Organized protesters sporting signs like “Alamo Drafthouse Entrance Fee 30 Pieces of Silver” and “Shame on Alamo Drafthouse Cinema” showed up to a Wednesday screening of the new Penny Lane (Our Nixon, Nuts!) documentary Hail Satan?
The film, like all of Lane’s work so far, is a deep dive into the weirder parts of America. This time she chronicles the Massachusetts-based Satanic Temple (not to be confused with Anton Lavey’s Church of Satan). Though fully recognized as a religion for tax and other purposes, it’s more accurate to describe the group as an activist organization seeking to use Satanism to counterbalance “religious liberty” legislation that deprives people of rights under the guise of faith. They have already challenged the recent spate of anti-reproductive health laws passed in various states by saying that access to an abortion is a tenet of their religion and banning it is a violation of their First Amendment rights.
Lane’s film highlights the antics of the church, including their tendency to take things a little far in the name of demonic camp. A church very much on the cusp between religion and punk rock not seen since churches were havens for East German punks against the Honecker government, they sometimes cross the line. Having same-sex couples make out in cemeteries to turn dead people gay comes to mind. Nonetheless, they’re generally a force for good in an increasingly theocratic nation.
Which is probably why protesters showed up. Alamo Drafthouse program director Robert Saucedo snapped a few pictures, and issued this statement to us:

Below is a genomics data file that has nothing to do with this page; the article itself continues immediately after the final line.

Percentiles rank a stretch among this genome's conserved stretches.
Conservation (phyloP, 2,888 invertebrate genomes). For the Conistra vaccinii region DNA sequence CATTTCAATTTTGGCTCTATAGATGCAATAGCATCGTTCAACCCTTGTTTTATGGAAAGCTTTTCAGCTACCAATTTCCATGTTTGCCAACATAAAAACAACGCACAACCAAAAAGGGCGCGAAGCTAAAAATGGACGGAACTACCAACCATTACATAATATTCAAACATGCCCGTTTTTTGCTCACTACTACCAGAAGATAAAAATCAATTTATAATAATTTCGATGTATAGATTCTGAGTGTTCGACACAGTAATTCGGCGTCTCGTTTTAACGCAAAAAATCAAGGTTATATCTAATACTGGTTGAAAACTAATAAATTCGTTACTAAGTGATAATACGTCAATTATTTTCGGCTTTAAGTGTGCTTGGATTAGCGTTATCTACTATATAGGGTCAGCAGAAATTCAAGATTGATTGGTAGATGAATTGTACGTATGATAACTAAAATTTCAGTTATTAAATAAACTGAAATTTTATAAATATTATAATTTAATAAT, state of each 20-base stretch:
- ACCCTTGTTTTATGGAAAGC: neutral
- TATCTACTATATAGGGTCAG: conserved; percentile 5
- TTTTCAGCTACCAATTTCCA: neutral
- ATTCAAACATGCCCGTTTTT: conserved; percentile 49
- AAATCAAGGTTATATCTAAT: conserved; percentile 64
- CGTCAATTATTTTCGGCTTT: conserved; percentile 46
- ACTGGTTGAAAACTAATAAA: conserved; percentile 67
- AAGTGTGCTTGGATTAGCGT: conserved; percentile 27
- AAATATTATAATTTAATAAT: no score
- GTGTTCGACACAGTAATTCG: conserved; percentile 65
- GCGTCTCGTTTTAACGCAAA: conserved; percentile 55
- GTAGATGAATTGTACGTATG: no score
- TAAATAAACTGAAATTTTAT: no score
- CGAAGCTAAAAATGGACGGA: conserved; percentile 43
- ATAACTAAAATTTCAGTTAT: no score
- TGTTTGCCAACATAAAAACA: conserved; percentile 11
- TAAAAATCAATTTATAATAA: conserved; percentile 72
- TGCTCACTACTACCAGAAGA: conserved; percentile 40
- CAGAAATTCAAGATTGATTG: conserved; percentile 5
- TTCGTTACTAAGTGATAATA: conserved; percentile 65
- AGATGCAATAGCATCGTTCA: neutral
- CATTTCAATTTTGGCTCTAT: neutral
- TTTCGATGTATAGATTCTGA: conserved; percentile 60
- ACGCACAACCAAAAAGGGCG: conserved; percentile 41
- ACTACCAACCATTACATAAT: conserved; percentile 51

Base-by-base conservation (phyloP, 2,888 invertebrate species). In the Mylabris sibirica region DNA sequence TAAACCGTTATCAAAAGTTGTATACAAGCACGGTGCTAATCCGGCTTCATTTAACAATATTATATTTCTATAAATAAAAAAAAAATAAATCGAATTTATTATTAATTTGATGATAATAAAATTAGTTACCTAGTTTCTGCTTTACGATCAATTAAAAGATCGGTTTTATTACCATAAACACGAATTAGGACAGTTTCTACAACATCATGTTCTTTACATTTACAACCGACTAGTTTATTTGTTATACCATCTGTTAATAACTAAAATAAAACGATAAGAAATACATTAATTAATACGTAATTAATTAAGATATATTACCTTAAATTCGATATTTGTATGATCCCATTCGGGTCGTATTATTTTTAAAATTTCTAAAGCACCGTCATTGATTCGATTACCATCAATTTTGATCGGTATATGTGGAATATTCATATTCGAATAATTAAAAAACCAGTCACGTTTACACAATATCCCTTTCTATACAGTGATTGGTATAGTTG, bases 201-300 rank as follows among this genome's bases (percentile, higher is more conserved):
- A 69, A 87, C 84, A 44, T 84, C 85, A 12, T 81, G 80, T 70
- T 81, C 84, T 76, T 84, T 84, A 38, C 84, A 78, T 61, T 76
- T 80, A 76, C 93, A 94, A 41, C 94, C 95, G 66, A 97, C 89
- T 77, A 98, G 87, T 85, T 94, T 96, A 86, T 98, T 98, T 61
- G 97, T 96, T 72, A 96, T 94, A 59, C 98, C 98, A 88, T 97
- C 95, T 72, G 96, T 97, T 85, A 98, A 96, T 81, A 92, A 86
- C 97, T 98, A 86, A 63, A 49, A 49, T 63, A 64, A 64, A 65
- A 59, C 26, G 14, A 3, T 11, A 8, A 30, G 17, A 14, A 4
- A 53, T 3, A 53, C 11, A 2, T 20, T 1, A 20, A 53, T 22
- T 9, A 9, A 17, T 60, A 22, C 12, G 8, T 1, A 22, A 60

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Alamo Drafthouse LaCenterra programmed the critically-acclaimed documentary Hail Satan? as part of its Film Club series, in which we show provocative and enlightening films from around the world that elicit discussion. The documentary Hail Satan? is a film that explores the history of the Satanic Temple, a group that has been vigilant about supporting freedom of speech and the separation of church and state, ideals upon which our nation was founded. The documentary is not a glorification of Satan nor is it about Satanists or people who worship the devil. Alamo Drafthouse believes Hail Satan? is an important and timely film, as it fosters needed discussion and support for the first amendment and religious freedom. This is not a documentary about religious values, this is a film about core American non-partisan democratic values, an exploration of the first amendment, and as such we are proud to show Hail Satan?
The response calls to mind organized Catholic opposition to Kevin Smith’s Dogma in 1999. Angry Christians stormed the film, calling it blasphemous and sending the director death threats. It’s unlikely any of those angry had actually seen the film, which has God (played by Alanis Morrisette) essentially saving the day. The protests for Dogma were more news than they were probably worth, with dozens instead of hundreds showing up with signs. You have to wonder if the hatred for Hail Satan? is a similar nothing burger. In Andrew Lapin's review of the film on NPR you can see very similar, if not exactly identical signs in the actual movie. In all likelihood, the backlash against the film is a small, but dedicated group of people determined to fight back against what they see as religious persecution.
The Satanic Temple would be proud of that sort of action.